Many of the demands from the travel industry echo sentiments from previous years. Will 2024 finally be the year the government takes action and makes changes that match the industry’s evolving needs?
In the fiscal year 2023-24 budget, the Indian government showed its recognition of the immense potential of the travel and tourism sector by allocating INR 24 billion ($290 million).
The tourism sector is expected to contribute approximately 7% to India’s economy, reaching INR 37 trillion ($450 billion) and employing 58 million individuals by 2033, according to the World Travel and Tourism Council (WTTC).
The interim Union Budget for 2024-25 is scheduled for February 1. Here’s what the tourism industry is watching for:
The Visa Power: A key demand on the wishlist is the implementation of visa-free arrival for travelers from India’s top source markets. Drawing inspiration from Asian neighbors like Malaysia, Thailand, and Sri Lanka, which already offer visa-free entry to Indian tourists, this measure is seen as a way to boost foreign tourist arrivals.
MakeMyTrip’s Co-Founder and Group CEO, Rajesh Magow, emphasized that this step would not only enhance India’s competitiveness in the global tourism market but also foster a reciprocal environment.
The call for simplifying the visa process or offering visa-free arrival was echoed by the spokesperson of Radisson Hotel Group.
Spend on Marketing: There’s also the demand for marketing grants to position India as a go-to destination on the global map. Mehul Sharma, founder and CEO of Signum Hotels & Resorts, said, “Even the most exotic destinations need a good PR strategy.”
The Tax Issue: A crucial plea from various travel players, including MakeMyTrip, SOTC Travel, Thomas Cook India, and EaseMyTrip, is to address the recently-implemented travel tax issue. They argue that this disparity provides an unfair advantage to foreign-based entities.
Why The New Tax Is Unfair? Online travel companies operating in India are mandated to collect 20% tax for spends above INR 700,000 by an individual in a financial year on overseas travel including tour packages. In contrast, foreign-based companies do not collect the tax, allowing them to offer lower costs to Indian citizens.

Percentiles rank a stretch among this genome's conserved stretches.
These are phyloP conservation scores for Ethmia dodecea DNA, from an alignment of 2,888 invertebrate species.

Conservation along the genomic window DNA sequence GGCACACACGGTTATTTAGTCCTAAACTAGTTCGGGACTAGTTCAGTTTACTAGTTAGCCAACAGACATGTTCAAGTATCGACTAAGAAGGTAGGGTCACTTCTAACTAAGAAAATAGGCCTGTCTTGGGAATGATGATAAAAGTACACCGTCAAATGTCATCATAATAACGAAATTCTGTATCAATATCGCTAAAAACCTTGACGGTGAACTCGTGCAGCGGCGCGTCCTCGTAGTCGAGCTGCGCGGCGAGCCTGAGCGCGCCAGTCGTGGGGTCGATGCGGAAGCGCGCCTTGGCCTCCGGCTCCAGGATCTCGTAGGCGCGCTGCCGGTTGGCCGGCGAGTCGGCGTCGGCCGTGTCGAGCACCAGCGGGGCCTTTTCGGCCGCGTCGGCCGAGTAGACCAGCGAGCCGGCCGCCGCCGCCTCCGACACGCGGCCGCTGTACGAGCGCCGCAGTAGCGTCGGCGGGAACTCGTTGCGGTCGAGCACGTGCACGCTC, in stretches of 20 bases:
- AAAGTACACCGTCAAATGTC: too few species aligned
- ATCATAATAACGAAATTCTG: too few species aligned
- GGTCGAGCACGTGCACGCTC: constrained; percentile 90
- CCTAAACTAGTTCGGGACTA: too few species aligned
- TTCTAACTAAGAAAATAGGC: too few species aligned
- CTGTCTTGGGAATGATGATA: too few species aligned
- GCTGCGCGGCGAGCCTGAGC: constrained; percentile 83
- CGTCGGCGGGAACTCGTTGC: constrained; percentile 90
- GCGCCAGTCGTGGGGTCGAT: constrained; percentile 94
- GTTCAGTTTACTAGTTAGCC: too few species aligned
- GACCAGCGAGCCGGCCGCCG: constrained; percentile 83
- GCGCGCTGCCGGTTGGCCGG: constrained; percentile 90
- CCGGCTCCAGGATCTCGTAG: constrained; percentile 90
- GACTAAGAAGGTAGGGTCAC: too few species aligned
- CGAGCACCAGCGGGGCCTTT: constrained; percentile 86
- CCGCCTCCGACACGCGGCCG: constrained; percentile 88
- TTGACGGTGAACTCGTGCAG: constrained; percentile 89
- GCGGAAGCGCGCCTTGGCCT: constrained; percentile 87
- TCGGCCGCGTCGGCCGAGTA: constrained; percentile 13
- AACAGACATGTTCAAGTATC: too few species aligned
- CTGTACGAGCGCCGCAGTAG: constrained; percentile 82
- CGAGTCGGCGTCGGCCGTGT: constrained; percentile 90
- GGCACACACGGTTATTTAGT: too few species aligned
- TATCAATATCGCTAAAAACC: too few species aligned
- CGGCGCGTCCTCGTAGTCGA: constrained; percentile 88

The Solution: The proposal includes streamlining the Tax Collected at Source (TCS) rate on outbound tours. Standardise the TCS rate on outbound tours into a single 5% slab to reduce the significant advantage enjoyed by international competitors, said Vishal Suri, managing director of SOTC Travel.
The streamlining of the TCS structure to a more favorable 5% slab was also highlighted by Nishant Pittie, CEO and co-founder of EaseMyTrip.
Domestic Competition for OTAs: Further demands encompass removing disparities between ecommerce operators and suppliers in the domestic market, specifically regarding taxation on non-AC bus bookings through ecommerce platforms.
Currently, a customer pays 5% tax charge when booking a non-AC bus through an ecommerce platform, which is zero for a direct booking from a bus operator, whether online or offline.
“This is against the spirit of digital India,” Magow said.
Encourage Hotel Investment: Magow also called for rationalizing the goods and services tax (GST) rates and allowing for GST credit for hotel construction in India, which in turn could lead to more affordable hotel stays. “This would not only make accommodations more accessible to tourists but also encourage further investment in the sector and increase India’s organized hotel supply,” he said.
Tax Holidays: Urging for subsidized loans for hotel construction and renovation; the Signum Hotels CEO also called for tax holidays for new projects, especially in less explored regions. Radisson Hotel Group also opined that further rationalization of GST will encourage greater local investments enhancing the global competitiveness of Indian hotels.
Other demands include:
- Reduction of Aviation Turbine Fuel (ATF) tax.
- Addressing overcrowding in popular destinations by encouraging corporations to invest their CSR funds in developing and improving tourist destinations.
- Tax incentives to hotels and homestays for adopting sustainable practices.
- Streamlining the approval process for hotel projects.
- Incentives for adopting digital payment systems.
- Infrastructure development for high growth areas like religious circuits and underleveraged destinations like Lakshwadeep.
Minor Hotels Strengthens India Operations With New Appointment
Gearing up to launch its inaugural Anantara property in Jaipur, Minor Hotels has named Vijay Krishnan-Vazhvelil as the vice president — operations, India. Prior to his current role at Minor Hotels, Vazhvelil held the position of Vice President Operations at Royal Orchid and Regenta Hotels & Resorts, where he oversaw operations across multiple properties in India.
With over two decades of experience in luxury hospitality, wildlife tourism, and experiential travel, Vazhvelil has an extensive background, having worked for the Oberoi Hotels & Resorts, Starwood Hotels & Resorts, American Express Banking Corporation, Hyatt Hotels Corporation, Windsor Golf Hotel & Country Club, and Aramness luxury wildlife lodge in India.
“Vijay’s extensive experience, especially in managing complex luxury hotel and resort operations, will be invaluable as we execute our expansion plans in India,” commented Amir Golbarg, senior vice president — Middle East, Africa and India.